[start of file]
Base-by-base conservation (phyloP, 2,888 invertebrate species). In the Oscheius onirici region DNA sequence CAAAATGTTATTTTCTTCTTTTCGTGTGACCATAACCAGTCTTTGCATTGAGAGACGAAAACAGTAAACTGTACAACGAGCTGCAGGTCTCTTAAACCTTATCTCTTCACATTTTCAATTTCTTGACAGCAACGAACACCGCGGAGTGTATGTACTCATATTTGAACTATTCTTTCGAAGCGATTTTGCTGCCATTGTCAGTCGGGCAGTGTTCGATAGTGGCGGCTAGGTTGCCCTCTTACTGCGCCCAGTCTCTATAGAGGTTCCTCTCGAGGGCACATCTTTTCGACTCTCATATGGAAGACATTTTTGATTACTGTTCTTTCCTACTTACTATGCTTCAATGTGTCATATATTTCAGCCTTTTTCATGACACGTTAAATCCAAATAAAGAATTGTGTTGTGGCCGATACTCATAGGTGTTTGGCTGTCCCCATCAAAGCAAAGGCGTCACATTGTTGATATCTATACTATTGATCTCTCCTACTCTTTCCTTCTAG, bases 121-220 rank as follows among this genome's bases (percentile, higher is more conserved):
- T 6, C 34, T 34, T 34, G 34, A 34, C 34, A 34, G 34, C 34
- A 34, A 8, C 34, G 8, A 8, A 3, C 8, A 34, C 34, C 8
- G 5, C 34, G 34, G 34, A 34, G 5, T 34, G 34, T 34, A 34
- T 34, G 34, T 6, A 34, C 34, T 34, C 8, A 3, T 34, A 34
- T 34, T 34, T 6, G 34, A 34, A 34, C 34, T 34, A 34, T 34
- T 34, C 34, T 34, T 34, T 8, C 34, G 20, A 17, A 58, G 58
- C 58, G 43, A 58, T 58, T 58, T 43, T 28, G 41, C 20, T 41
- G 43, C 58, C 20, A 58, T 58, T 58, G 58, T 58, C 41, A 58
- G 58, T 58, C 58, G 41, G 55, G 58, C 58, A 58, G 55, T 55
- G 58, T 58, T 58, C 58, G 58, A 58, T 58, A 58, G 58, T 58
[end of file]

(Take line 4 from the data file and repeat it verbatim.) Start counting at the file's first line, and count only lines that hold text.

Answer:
- G 5, C 34, G 34, G 34, A 34, G 5, T 34, G 34, T 34, A 34